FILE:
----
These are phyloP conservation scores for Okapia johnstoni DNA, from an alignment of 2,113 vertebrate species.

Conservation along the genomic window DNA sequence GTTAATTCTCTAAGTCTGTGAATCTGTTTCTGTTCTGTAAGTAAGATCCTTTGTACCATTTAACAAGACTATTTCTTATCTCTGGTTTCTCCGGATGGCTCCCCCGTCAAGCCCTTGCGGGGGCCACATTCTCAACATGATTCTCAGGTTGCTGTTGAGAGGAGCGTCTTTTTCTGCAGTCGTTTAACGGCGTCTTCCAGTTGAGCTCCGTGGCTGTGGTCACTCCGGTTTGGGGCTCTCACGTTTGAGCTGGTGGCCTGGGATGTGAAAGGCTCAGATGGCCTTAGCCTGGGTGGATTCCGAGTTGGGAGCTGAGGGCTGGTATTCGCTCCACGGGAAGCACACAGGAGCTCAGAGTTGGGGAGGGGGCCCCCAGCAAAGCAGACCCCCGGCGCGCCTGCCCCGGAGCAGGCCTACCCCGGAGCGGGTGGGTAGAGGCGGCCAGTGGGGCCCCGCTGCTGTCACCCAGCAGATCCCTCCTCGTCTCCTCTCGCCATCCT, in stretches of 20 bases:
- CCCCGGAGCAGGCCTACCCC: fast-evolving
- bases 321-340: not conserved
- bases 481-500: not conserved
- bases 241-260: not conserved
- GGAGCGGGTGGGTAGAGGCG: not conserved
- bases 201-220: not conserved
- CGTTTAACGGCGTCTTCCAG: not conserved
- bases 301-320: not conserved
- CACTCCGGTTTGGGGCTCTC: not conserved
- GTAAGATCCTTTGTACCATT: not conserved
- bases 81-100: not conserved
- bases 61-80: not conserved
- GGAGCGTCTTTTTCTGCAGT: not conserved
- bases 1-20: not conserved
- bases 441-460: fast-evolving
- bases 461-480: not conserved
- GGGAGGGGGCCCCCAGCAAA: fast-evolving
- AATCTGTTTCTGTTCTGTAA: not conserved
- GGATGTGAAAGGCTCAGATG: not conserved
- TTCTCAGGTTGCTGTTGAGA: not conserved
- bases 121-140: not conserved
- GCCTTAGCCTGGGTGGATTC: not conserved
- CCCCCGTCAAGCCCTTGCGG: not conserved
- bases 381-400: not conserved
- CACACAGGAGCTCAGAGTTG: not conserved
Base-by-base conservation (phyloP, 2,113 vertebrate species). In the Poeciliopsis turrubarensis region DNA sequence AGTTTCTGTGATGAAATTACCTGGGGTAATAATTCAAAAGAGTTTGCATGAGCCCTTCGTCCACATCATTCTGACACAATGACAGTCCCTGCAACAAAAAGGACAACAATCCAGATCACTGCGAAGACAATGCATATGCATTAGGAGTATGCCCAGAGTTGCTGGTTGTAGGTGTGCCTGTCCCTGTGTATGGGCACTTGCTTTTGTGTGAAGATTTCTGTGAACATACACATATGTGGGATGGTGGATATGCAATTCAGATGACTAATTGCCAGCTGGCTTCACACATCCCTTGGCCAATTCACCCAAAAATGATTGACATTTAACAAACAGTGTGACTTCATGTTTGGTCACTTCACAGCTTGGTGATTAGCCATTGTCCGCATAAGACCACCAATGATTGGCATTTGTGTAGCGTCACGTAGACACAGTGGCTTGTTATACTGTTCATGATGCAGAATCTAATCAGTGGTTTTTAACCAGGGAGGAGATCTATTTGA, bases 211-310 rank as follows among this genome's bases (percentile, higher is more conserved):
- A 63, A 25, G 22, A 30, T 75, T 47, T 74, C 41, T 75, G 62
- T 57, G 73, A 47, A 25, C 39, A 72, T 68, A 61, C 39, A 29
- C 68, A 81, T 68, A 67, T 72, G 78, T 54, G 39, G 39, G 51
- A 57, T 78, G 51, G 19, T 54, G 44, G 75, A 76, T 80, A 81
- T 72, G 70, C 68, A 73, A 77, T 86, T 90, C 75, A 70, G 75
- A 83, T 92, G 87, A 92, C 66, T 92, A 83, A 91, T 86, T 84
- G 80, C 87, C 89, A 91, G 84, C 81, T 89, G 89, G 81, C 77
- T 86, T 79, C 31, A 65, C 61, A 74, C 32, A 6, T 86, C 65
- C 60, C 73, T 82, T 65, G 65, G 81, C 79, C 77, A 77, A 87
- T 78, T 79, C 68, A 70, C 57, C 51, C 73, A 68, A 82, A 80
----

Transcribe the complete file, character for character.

These are phyloP conservation scores for Okapia johnstoni DNA, from an alignment of 2,113 vertebrate species.

Conservation along the genomic window DNA sequence GTTAATTCTCTAAGTCTGTGAATCTGTTTCTGTTCTGTAAGTAAGATCCTTTGTACCATTTAACAAGACTATTTCTTATCTCTGGTTTCTCCGGATGGCTCCCCCGTCAAGCCCTTGCGGGGGCCACATTCTCAACATGATTCTCAGGTTGCTGTTGAGAGGAGCGTCTTTTTCTGCAGTCGTTTAACGGCGTCTTCCAGTTGAGCTCCGTGGCTGTGGTCACTCCGGTTTGGGGCTCTCACGTTTGAGCTGGTGGCCTGGGATGTGAAAGGCTCAGATGGCCTTAGCCTGGGTGGATTCCGAGTTGGGAGCTGAGGGCTGGTATTCGCTCCACGGGAAGCACACAGGAGCTCAGAGTTGGGGAGGGGGCCCCCAGCAAAGCAGACCCCCGGCGCGCCTGCCCCGGAGCAGGCCTACCCCGGAGCGGGTGGGTAGAGGCGGCCAGTGGGGCCCCGCTGCTGTCACCCAGCAGATCCCTCCTCGTCTCCTCTCGCCATCCT, in stretches of 20 bases:
- CCCCGGAGCAGGCCTACCCC: fast-evolving
- bases 321-340: not conserved
- bases 481-500: not conserved
- bases 241-260: not conserved
- GGAGCGGGTGGGTAGAGGCG: not conserved
- bases 201-220: not conserved
- CGTTTAACGGCGTCTTCCAG: not conserved
- bases 301-320: not conserved
- CACTCCGGTTTGGGGCTCTC: not conserved
- GTAAGATCCTTTGTACCATT: not conserved
- bases 81-100: not conserved
- bases 61-80: not conserved
- GGAGCGTCTTTTTCTGCAGT: not conserved
- bases 1-20: not conserved
- bases 441-460: fast-evolving
- bases 461-480: not conserved
- GGGAGGGGGCCCCCAGCAAA: fast-evolving
- AATCTGTTTCTGTTCTGTAA: not conserved
- GGATGTGAAAGGCTCAGATG: not conserved
- TTCTCAGGTTGCTGTTGAGA: not conserved
- bases 121-140: not conserved
- GCCTTAGCCTGGGTGGATTC: not conserved
- CCCCCGTCAAGCCCTTGCGG: not conserved
- bases 381-400: not conserved
- CACACAGGAGCTCAGAGTTG: not conserved
Base-by-base conservation (phyloP, 2,113 vertebrate species). In the Poeciliopsis turrubarensis region DNA sequence AGTTTCTGTGATGAAATTACCTGGGGTAATAATTCAAAAGAGTTTGCATGAGCCCTTCGTCCACATCATTCTGACACAATGACAGTCCCTGCAACAAAAAGGACAACAATCCAGATCACTGCGAAGACAATGCATATGCATTAGGAGTATGCCCAGAGTTGCTGGTTGTAGGTGTGCCTGTCCCTGTGTATGGGCACTTGCTTTTGTGTGAAGATTTCTGTGAACATACACATATGTGGGATGGTGGATATGCAATTCAGATGACTAATTGCCAGCTGGCTTCACACATCCCTTGGCCAATTCACCCAAAAATGATTGACATTTAACAAACAGTGTGACTTCATGTTTGGTCACTTCACAGCTTGGTGATTAGCCATTGTCCGCATAAGACCACCAATGATTGGCATTTGTGTAGCGTCACGTAGACACAGTGGCTTGTTATACTGTTCATGATGCAGAATCTAATCAGTGGTTTTTAACCAGGGAGGAGATCTATTTGA, bases 211-310 rank as follows among this genome's bases (percentile, higher is more conserved):
- A 63, A 25, G 22, A 30, T 75, T 47, T 74, C 41, T 75, G 62
- T 57, G 73, A 47, A 25, C 39, A 72, T 68, A 61, C 39, A 29
- C 68, A 81, T 68, A 67, T 72, G 78, T 54, G 39, G 39, G 51
- A 57, T 78, G 51, G 19, T 54, G 44, G 75, A 76, T 80, A 81
- T 72, G 70, C 68, A 73, A 77, T 86, T 90, C 75, A 70, G 75
- A 83, T 92, G 87, A 92, C 66, T 92, A 83, A 91, T 86, T 84
- G 80, C 87, C 89, A 91, G 84, C 81, T 89, G 89, G 81, C 77
- T 86, T 79, C 31, A 65, C 61, A 74, C 32, A 6, T 86, C 65
- C 60, C 73, T 82, T 65, G 65, G 81, C 79, C 77, A 77, A 87
- T 78, T 79, C 68, A 70, C 57, C 51, C 73, A 68, A 82, A 80